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University Communications and Marketing
Tuesday, June 29, 2010
UNCP business class traveled to Warsaw in May
A group of students and faculty from UNC Pembroke got a rare view of two sides of Poland during their visit to Warsaw in May.
Left to right, Dr. Crandall, Amy Creamer, Obi Onwuzurike, Dr. Ziemnowicz, and Tracy Timmerman, relax in a park in downtown Warsaw.
Three business majors, accompanied by professors Dr. William ‘Rick’ Crandall and Dr. Christopher Ziemnowicz traveled to Poland during Maymester as part of a course in international business and sustainable develop- ment.
They saw Poland’s history at Warsaw museums as well as the modern Poland that is engaged in manufacturing and international commerce. In the days before they arrived, Poland’s history collided with modernity.
A plane carrying Polish President Lech Kaczynski and other top government and military officials crashed on the way to Russia to commemorate a World War II event.
“That plane crash was so ironic because the Polish delegation was going to Russia to commemorate the Katyn massacre, when the Russian military slaughtered thousands of military and intellectual elites during WW II,” Dr. Crandall said. “I did ask a number of people to weigh in on the situation.
“The consensus is that Poles like their freedom now, but still think a lot of the elected officials are just so-so in terms of effectiveness,” he continued. “Oddly, one of the front runners for the next election is the twin brother of the president who died in the plane crash.”
For the students - Obi Onwuzurike, a business management and marketing major from Raleigh, N.C., Amy Creamer, a business administration and management major from Greensboro, N.C., and Tracy Timmerman, a business administration major from Versailles, Ohio, it was a unique opportunity to study international business.
The course requirements included:
Creamer said her trip to Poland was a revelation.
“Visiting the Warsaw Uprising Museum was my favorite activity,” she said. “The museum explained the history of the area in grave detail and made us understand what the Polish people had gone through during World War II.
Dr. Crandall and Onwuzurike check out Impacts’ new electric vehicle aptly named Re-Volt.
“Upon entering the museum, I had no idea what I was going to see and learn about,” she continued. “Knowing the history really made me look at the city in a different way. It is still hard to believe Poland has only been free of communism for 21 years.”
The group also visited the storied National Theatre Opera House and soaked up some contemporary culture.
“We got a chance to try a variety of food such as one of Poland’s most famous dish called perogi,” Onwuzurikesaid.
They also attended a conference, where both Drs. Crandall and Ziemnowicz gave lectures on corporate social responsibility.
“It was great to see how the other students responded to the lectures,” Timmerman said. “It was also an interesting experience to listen to a debate with the help of a translator.
“I believe it is always rewarding to learn the view points of many different individuals,” she concluded.
The heart of the trip was presentations to two Polish companies. At Blikle Bakery, they presented ideas for their Web site and ways to increase sales and retain customers.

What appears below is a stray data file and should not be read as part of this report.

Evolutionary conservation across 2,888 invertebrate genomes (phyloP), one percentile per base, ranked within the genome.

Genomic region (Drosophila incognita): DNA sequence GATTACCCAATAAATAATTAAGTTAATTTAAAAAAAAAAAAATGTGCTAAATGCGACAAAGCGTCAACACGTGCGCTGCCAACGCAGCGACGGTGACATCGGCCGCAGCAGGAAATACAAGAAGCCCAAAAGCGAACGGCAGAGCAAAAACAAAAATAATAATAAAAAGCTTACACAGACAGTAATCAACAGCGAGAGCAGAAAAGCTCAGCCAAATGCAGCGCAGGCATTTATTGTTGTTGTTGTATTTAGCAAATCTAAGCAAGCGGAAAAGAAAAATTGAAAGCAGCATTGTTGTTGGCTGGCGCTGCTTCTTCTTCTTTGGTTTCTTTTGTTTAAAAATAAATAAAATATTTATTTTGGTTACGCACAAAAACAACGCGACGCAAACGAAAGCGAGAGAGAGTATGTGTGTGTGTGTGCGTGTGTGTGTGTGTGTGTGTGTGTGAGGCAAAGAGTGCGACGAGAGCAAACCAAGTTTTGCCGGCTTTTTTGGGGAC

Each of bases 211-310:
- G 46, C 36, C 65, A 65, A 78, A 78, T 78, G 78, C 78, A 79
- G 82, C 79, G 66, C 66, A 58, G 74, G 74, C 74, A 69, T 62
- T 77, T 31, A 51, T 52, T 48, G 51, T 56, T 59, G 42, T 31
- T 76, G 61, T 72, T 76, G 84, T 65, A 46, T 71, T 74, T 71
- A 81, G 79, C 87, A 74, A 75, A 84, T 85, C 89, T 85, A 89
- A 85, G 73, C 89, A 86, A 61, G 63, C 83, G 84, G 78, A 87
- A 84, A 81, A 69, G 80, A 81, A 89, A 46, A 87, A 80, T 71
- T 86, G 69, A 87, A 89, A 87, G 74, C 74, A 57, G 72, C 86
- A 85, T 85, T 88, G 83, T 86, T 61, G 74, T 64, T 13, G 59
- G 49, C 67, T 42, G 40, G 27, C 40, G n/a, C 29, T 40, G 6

The Impact Company had just launched its newest electric powered car, the Re-Volt.
Left to right, Tracy Timmerman, Obi Onwuzurike, and Amy Creamer pause a moment after their presentation to the Blikle Company on how to upgrade their company Web site.
“We helped Impact by thinking about possible market strategy if they were to release the product in the U.S.,” Onwuzurikesaid. “We presented market strategies if they were to release the product in the U.S.”
Timmerman said the meeting with Blikle’s top executives was interesting.
“We were able to meet with the president of the company and the marketing team to discuss their current Web site,” she said. “We became familiar with the objectives for their site and presented our ideas on how to improve the site.”
Creamer said the challenges of doing business internationally are daunting.
“Working with the two international companies opened my eyes to all the challenges that occur when doing international business,” she said. “One must understand the culture and how business is performed within that country.
“Having this knowledge helped us know what was appropriate to say and how we should present our information,” she continued. “The international business aspect of the trip was one of the most educational experiences we had in Poland.”
The experience gave Dr. Crandall a different perspective on teaching and learning.
“This is my second summer in Poland, and I am learning a lot from Dr. Ziemnowicz, who is a native of Poland and still has an apartment in Warsaw,” Dr. Crandall said. “The most stunning thing for me is the gory details of the Warsaw and Jewish uprising during the German occupation. It is one of the saddest stories ever, as thousands upon thousands were slaughtered, and most of them were civilians.”
The international business experience will continue next year with more students, Dr. Crandall said.
“Perhaps, we will make it a regular academic trip from now on,” he said.” The country offers a nice mix of history and economic reforms that have been going along surprisingly well.”
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